Genuine Curiosity

Author Dwayne Melancon is always on the lookout for new things to learn. An ecclectic collection of postings on personal productivity, travel, good books, gadgets, leadership & management, and many other things.


Voice mails of mystery

I leave and receive lots of voice mail messages. One of my pet peeves: voice mails of mystery. These are cryptic messages in which the caller doesn't give me enough information. You know the type - a name and a phone number, with no other context for why they are calling. Is this a sales call? A friend of a friend trying to connect with me? A wrong number? If I can't tell, I typically delete them.

These types of messages have made me more conscious of the content of the messages I leave for others. I try to follow this general recipe for voice mails I leave:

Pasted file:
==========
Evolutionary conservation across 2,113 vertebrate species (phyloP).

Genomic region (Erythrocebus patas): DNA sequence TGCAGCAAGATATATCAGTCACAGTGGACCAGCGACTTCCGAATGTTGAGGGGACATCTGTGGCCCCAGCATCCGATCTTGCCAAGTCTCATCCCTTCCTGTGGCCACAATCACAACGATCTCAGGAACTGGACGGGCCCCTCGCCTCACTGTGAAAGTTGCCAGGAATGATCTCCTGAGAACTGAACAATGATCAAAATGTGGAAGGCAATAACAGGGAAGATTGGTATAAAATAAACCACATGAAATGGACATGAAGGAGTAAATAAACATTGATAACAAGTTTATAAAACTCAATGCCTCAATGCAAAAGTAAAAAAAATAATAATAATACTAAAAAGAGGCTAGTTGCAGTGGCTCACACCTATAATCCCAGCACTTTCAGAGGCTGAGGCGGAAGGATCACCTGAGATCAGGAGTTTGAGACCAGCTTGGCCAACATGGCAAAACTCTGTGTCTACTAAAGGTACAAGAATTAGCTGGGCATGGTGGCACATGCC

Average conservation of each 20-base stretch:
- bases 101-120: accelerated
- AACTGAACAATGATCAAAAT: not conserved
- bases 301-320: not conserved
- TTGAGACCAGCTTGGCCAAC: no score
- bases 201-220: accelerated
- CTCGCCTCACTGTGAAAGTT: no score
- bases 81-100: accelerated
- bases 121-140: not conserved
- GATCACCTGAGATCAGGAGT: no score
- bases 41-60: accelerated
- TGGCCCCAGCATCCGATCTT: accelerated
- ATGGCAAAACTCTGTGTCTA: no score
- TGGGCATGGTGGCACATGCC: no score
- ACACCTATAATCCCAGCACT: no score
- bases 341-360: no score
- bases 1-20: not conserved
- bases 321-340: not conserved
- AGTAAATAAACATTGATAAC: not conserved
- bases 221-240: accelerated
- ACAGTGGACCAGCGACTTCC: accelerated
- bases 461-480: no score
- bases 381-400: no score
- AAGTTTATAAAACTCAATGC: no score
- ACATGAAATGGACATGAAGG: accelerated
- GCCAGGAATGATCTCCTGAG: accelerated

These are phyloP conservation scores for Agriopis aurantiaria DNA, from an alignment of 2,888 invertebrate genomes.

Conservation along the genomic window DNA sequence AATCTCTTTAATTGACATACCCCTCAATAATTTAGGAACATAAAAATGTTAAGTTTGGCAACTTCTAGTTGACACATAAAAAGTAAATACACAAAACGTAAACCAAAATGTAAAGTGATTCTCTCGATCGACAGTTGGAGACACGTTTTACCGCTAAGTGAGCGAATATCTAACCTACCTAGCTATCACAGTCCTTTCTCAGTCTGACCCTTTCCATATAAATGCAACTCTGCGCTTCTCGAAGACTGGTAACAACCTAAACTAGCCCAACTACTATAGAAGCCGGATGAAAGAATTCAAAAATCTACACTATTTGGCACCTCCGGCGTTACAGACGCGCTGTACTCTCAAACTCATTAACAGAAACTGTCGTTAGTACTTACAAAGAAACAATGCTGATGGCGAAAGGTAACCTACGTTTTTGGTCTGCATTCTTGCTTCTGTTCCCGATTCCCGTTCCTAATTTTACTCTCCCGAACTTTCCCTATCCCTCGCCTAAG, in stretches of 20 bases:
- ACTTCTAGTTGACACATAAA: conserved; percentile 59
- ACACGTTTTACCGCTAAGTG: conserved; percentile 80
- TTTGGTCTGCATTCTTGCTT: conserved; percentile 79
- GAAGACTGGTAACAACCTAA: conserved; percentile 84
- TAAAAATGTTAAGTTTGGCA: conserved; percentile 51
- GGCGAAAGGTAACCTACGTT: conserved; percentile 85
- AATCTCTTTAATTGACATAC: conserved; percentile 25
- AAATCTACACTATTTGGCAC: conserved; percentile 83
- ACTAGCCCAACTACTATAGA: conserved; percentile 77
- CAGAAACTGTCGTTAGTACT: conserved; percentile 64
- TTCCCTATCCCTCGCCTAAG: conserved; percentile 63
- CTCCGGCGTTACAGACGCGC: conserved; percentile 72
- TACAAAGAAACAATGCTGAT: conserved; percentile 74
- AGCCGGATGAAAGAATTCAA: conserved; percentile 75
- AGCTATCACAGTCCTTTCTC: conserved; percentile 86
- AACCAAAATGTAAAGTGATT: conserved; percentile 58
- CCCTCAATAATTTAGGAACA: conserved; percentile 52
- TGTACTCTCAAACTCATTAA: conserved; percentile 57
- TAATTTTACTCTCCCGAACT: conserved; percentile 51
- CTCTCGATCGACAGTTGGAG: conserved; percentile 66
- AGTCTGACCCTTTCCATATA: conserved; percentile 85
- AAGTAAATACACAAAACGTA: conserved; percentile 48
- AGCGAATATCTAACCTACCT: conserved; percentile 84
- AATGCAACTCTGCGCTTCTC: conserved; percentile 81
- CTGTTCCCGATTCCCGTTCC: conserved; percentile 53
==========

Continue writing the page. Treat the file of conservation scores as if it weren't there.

1. State who I am and where I am from
  2. State why I am calling

    1. High level - not too much detail, but enough to get their attention
    2. Bonus: a punchy point about what I can do for you, or other "What's in it for you?" points

  3. Provide a bit of context (how I found your name, any time urgency, any drivers you may care about - such as whether this is customer-related, etc.)
  4. Provide information on how to reach me - both by phone and email - for best results, say them clearly and say them twice

I also find it useful to say something like, "If you're not the right contact, I'd really appreciate your help in getting to the right person."

All of this can be completed in 20-30 seconds. If it takes you longer than that, practice condensing you point and key messages until you can do it within 30 seconds consistently.

And smile - it really helps. I also suggest leaving yourself a voice mail as if you were trying to get your own attention and see if you'd call yourself back. Try to be objective when you audit your own message.